STAFF REVIEW of Tango Fiesta (Xbox One)


Monday, June 26, 2017.
by Brent Roberts

Tango Fiesta Box art Ah yes, the summer is here. Full of sunshine, blue skies, kids on the street, maybe a slurpee in hand, oh, and there is a pile of Xbox One indie games that are designed to do one thing, take your money from your wallet. Recently, publisher Merge Games released a game called Tango Fiesta, and while priced in the mid-range of indie pricing ($9.99), this game tries to give you value for your money by making the most simplistic shooter while allowing you to carry as much explosives as you can, all mixed together with lighthearted humor that shows that the game doesn't take itself so seriously. But with that in mind, does that mean you shouldn't consider the choice to throw your $10 at it? Let's dive in shall we?

Ok, when I said simplistic, I was wrong. This game is colossally simplistic. Like so simplistic the tag line for this game could easily read Tango Fiesta: Just shoot everything. You have two choices in the game: Arcade or Story Mode. Arcade mode is just level after level of mindless killing while the game shows off an overwhelming number of explosions. Story mode is like Arcade mode, except you get a cheesy backstory that pertains to iconic action movies, but with a heavy dose of comedic satire. Tango Fiesta tries so hard to be a culmination of classic 80's and 90's action movies, ranging from Predator, Rambo and RoboCop, unfortunately it sadly doesn't do a good job in trying to pay homage to the source material. This is kind of unfortunate, as it seems like a missed chance here.


Whatever mode you pick you'll quickly grasp the concept that you have to kill everything. To do this you'll need to select from a group of characters such as Bionic Cop (RoboCop), John Strong (Arnold himself) and more. Each character offers different stats, but honestly Bionic Cop is the best as his stats are mostly maxed out except for speed. Tango Fiesta then takes your character and throws them into a random generated arena and lets you kill everything over and over again. This is thanks to a simplistic game mechanics that unfortunately suffer from incredible bugs.

First off, let's talk about the in-game movement. Using the left stick to move around is one thing; however, there are multiple items within the level itself that affect your movement and your battles. For example, let's say you're fighting a group of six enemies and between you and the group is a patch of grass. You try to shoot them and then you notice something strange. The grass stopped your bullet. Yes, your projectile was stopped by grass; however, your opponents' bullets go right through. Naturally this creates some disadvantage, but as you'll quickly notice, navigating the levels themselves are going to be the greatest obstacle you'll face.

With Tango Fiesta being a twin stick shooter, you would think that there would be an extensive range of fire with your controls, unfortunately you would be completely incorrect. In fact, the strict following of 8-axis fire is so severe that you'll find yourself deliberately trying to attack from either straight up or straight down, or from the direct left side or right side. There were even multiple times when I would try and throw a grenade, however, I noticed that the grenade would sometimes drop at my feet and explode, and there was no explanation for this.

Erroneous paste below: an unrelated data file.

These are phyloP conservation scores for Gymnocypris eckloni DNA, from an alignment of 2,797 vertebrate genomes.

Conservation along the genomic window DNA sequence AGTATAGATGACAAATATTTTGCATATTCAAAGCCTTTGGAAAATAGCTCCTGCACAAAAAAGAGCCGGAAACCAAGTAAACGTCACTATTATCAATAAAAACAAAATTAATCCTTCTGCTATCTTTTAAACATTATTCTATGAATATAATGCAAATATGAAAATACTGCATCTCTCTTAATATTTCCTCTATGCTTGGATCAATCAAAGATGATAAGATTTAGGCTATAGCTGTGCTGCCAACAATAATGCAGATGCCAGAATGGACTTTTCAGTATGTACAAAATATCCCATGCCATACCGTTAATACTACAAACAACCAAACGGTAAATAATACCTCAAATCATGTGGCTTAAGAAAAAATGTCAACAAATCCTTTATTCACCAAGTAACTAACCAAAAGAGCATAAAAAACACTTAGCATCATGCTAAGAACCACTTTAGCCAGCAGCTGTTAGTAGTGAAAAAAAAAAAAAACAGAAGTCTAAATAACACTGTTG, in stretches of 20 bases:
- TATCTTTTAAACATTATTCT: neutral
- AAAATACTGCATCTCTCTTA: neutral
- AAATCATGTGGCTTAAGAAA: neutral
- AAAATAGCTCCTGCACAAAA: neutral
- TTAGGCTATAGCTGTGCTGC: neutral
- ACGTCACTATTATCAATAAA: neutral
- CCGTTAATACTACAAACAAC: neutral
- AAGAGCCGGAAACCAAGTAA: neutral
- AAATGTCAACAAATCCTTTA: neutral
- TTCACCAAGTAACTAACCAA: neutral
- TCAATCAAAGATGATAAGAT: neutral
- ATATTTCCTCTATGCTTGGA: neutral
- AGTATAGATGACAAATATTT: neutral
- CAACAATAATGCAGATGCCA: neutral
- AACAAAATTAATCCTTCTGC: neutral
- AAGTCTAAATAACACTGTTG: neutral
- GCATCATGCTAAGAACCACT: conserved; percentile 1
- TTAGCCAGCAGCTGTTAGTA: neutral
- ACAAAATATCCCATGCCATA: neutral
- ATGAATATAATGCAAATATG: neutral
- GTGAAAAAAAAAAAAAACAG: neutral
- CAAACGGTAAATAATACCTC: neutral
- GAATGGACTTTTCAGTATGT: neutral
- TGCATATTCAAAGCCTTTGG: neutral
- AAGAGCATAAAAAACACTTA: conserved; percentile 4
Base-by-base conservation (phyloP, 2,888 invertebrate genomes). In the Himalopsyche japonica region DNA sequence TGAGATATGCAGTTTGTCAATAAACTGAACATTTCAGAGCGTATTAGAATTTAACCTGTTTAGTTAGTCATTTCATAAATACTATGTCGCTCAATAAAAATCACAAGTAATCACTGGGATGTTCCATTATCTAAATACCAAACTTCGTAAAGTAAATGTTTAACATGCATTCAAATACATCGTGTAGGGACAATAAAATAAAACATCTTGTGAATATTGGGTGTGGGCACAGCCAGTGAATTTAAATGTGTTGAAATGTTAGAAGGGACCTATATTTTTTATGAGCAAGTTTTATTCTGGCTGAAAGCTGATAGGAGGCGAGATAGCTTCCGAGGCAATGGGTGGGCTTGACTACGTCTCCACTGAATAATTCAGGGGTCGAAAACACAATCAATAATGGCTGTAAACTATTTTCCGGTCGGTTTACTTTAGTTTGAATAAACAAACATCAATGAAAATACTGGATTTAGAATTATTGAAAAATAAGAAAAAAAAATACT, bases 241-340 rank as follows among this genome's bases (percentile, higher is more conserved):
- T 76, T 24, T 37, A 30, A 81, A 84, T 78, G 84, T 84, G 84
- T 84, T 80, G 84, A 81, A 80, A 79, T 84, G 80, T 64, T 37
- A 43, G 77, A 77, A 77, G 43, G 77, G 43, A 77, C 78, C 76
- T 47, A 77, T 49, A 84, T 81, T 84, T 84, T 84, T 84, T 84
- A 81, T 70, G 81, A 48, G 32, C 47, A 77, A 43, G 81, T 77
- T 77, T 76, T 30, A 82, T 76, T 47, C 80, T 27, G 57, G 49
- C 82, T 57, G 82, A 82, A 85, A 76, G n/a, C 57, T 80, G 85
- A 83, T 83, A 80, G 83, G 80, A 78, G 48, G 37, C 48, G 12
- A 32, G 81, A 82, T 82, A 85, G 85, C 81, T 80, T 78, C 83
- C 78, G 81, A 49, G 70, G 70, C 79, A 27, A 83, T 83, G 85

Another knock on the gameplay has to come from the reloading method. See, if you hold down the right trigger and have your gun run out of ammo, you'll have to take your finger off the trigger while the game auto reloads and then place your finger back on to continue to fire. Since you have no knowledge of how close you are to an empty clip, you are almost thrown into situations blindly because your ammo counter is in microscopic text in the upper left corner. It's frustrating to say the least.

Now, normally I would talk about the graphics and sound, but I'm not going to. There's nothing to mention that is of any value to your time to read about. The tiny sprites try to over accentuate various aspects and characteristics of enemies and such, and the levels are generic in texture, tone and enjoyment. The sound is actually so bad that I turned it down except for one aspect of the game, the Gun Shop. Here you can unlock new weaponry for the right amount of in-game cash considering you fulfill the necessary requirements. The joy of this menu is that all the weaponry is presented to you in an Arnold impersonation voice and there is something about hearing "OOZI 9 Millimeter" in that voice that is eerily amusing.


While you can play Tango Fiesta as a single player game, sadly it only supports local 4-player co-op only. That's right folks, there may be millions of people on Xbox Live, but Tango Fiesta only allows for local co-op. I don't know why, I thought that we lived in a day and age where we wanted to connect to others outside of our couch? The only reason I can think of to justify the local play only is that back in the 80's that’s how we played our games. Had Tango Fiesta included online play with others, then it would have given it more hope and quite possibly sell better than it will as it stands now.

So, the big question is "Should you spend $9.99 plus tax on Tango Fiesta?" Well, gameplay mechanics are flawed, graphics and sound are passable at best, and there is a complete lack of online multiplayer; all of this makes not only the actual value low, but the replay value incredibly low as well. Given the sum of all of its' parts, there's no way I can recommend buying this game at that price. It's a shame because with such a wealth of content available to draw comedic inspiration from, Tango Fiesta just got terminated. If a sequel gets released though, and it fixes the issues of this game, I'll be back.




Overall: 4.5 / 10
Gameplay: 4.5 / 10
Visuals: 4.5 / 10
Sound: 4.5 / 10

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